In 2003, the board of trustees of the Metropolitan College of Denver -- a public school in Colorado -- changed the school's handbook to make it easier to lay off tenured faculty in case of financial exigency. Under the current system at Metro College and elsewhere, some professors who have been at an institution for a period of about seven years are eligible for a job for life. They can technically be fired for gross misbehavior or incompetence....Riley uses this case as a springboard to launch familiar attacks against tenure, tinged as they generally are by an ideological stain ("The fact that university professors donated to President Obama's campaign over John McCain's by a margin of eight to one is only the tip of the iceberg").
In response to the handbook change, five Metro College professors sued. They claimed that the terms of their employment had been significantly altered. The state district court ruled in favor of the trustees. That decision was appealed -- with the American Association of University Professors (AAUP) filing an amicus brief -- and in 2007 a state appeals court ordered a new trial. In its brief, the AAUP argued that "depriving the tenured faculty of a preference in retention places the tenured faculty at greater risk of being singled out" because of an administrator's or trustee's dislike for his teaching or research, or for positions taken on public issues.
The results of that new trial came down earlier this month. Rather than simply deciding that the change in the handbook altered what was a "vested right" of the professors, Denver District Judge Norman D. Haglund ruled that "the public interest is advanced more by tenure systems that favor academic freedom over tenure systems that favor flexibility in hiring or firing." He also noted that "by its very nature, tenure promotes a system in which academic freedom is protected."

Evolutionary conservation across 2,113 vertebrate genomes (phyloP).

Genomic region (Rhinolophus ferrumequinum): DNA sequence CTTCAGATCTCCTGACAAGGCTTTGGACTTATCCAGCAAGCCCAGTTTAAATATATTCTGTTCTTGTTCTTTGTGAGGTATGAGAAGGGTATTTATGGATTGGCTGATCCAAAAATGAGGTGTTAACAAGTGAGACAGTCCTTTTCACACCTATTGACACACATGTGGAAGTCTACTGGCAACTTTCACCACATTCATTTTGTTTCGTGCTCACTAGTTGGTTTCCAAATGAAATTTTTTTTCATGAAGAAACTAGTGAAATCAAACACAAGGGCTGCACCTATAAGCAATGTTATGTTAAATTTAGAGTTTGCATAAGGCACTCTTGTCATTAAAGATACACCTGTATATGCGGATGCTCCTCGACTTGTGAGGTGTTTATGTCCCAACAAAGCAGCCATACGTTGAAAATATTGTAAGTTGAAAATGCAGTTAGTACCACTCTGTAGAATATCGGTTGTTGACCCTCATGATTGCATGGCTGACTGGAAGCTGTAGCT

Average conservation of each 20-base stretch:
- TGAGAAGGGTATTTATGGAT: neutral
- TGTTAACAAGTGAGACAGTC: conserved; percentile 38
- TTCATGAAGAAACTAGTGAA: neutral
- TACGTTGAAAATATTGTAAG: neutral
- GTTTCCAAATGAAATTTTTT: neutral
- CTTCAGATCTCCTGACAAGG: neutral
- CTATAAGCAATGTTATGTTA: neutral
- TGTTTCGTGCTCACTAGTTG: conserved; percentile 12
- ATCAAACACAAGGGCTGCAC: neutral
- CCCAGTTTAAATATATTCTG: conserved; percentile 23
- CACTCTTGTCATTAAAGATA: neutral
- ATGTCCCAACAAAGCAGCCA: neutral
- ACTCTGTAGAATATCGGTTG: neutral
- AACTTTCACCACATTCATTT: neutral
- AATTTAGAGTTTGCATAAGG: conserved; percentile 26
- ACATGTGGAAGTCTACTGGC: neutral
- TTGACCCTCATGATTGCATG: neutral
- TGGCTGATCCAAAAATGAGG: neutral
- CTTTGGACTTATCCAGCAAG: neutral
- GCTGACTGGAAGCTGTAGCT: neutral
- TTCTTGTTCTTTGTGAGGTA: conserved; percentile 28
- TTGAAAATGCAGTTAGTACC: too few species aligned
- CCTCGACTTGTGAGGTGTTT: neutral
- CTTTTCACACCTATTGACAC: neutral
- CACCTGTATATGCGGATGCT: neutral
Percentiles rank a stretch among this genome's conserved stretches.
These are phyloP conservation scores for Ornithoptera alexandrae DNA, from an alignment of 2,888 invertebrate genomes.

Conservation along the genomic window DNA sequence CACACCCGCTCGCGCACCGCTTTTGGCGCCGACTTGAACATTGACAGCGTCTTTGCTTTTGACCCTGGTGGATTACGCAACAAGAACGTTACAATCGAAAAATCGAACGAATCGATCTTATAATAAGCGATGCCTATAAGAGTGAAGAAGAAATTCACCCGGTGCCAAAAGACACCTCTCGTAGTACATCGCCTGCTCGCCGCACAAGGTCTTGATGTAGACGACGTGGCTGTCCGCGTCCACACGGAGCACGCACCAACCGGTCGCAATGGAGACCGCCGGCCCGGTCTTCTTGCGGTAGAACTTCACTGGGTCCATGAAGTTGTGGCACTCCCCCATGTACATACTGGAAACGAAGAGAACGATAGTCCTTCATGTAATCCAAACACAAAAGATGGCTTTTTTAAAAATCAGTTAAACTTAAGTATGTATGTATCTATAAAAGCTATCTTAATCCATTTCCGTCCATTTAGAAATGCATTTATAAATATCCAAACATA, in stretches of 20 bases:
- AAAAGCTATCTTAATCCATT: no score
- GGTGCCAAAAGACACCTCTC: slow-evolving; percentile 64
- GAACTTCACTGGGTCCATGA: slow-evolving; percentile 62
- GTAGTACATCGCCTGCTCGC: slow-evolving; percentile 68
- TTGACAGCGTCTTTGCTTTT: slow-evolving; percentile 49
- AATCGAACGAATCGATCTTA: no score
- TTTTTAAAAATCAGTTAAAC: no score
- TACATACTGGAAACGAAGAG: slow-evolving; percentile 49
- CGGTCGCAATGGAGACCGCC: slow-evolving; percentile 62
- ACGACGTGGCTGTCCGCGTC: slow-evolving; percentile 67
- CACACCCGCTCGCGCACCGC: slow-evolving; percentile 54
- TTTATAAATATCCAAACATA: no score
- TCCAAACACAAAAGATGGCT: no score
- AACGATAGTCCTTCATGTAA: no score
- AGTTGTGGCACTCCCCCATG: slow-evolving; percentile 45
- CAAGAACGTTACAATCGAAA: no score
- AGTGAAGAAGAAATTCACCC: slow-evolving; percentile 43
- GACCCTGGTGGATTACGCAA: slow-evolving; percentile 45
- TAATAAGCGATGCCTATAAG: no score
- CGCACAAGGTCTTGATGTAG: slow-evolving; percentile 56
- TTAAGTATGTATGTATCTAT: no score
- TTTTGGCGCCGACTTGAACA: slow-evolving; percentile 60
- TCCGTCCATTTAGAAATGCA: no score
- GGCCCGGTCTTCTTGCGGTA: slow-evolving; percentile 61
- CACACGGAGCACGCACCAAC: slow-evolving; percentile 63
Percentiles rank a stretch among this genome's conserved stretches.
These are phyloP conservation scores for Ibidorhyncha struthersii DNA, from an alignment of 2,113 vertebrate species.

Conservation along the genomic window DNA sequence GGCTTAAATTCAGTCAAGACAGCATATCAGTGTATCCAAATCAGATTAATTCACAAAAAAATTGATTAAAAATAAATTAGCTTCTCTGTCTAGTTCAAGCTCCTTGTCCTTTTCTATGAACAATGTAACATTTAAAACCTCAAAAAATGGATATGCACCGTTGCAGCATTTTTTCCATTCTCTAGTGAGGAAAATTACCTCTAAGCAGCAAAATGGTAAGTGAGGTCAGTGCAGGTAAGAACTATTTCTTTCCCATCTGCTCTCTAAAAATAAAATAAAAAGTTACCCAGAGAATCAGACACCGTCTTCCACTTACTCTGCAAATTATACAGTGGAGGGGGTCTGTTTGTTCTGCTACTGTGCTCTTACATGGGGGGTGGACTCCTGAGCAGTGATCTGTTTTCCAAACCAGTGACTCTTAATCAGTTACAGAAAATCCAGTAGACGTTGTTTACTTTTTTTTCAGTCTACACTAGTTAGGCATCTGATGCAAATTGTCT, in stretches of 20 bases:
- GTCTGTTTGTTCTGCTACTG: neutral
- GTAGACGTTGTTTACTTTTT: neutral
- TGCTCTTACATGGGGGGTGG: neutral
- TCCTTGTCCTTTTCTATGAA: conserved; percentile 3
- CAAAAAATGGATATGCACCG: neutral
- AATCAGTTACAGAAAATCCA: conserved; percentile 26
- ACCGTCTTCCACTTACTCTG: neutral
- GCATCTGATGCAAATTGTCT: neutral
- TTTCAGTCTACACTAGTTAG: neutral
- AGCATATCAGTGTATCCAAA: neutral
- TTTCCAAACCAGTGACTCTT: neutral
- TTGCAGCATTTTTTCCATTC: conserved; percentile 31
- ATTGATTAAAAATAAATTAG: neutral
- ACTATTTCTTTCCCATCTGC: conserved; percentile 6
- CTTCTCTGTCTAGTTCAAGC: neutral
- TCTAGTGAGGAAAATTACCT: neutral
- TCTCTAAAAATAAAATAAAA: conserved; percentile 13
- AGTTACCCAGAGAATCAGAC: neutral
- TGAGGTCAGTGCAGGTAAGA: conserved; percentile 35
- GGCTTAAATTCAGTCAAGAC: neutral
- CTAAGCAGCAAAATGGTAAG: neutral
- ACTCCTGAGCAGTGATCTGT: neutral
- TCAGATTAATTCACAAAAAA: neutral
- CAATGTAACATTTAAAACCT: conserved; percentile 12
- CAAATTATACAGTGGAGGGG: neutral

Yesterday, I posted grim statistics about the loss of tenured and tenure-track positions at PSU. They represent one kind of assualt on tenure. Riley's is a more dangerous variant, one that seeks to undermine the very intention of tenure. Her view is so constrained that she could write this passage without seeing the implications:
The school even offers a nutrition major. These are all fields of study that have fairly definitive answers. Faculty members don't really need the freedom to ask controversial questions in discussing them.We need independent scholars. In fingering nutrition, Riley unwittingly made a strong case for exactly why we need scholars. The field of nutrition doesn't have difinitive answers--it's a field even more subject to the storms of money and corruption than most. "Nutrition" is a moving target. Defined by food or supplement companies, it means something entirely different than it does to a scholar. If we remove the protection of tenure, who will protect independent research about what is actually healthy?
Universities, perhaps more than ever, need the protection of tenure.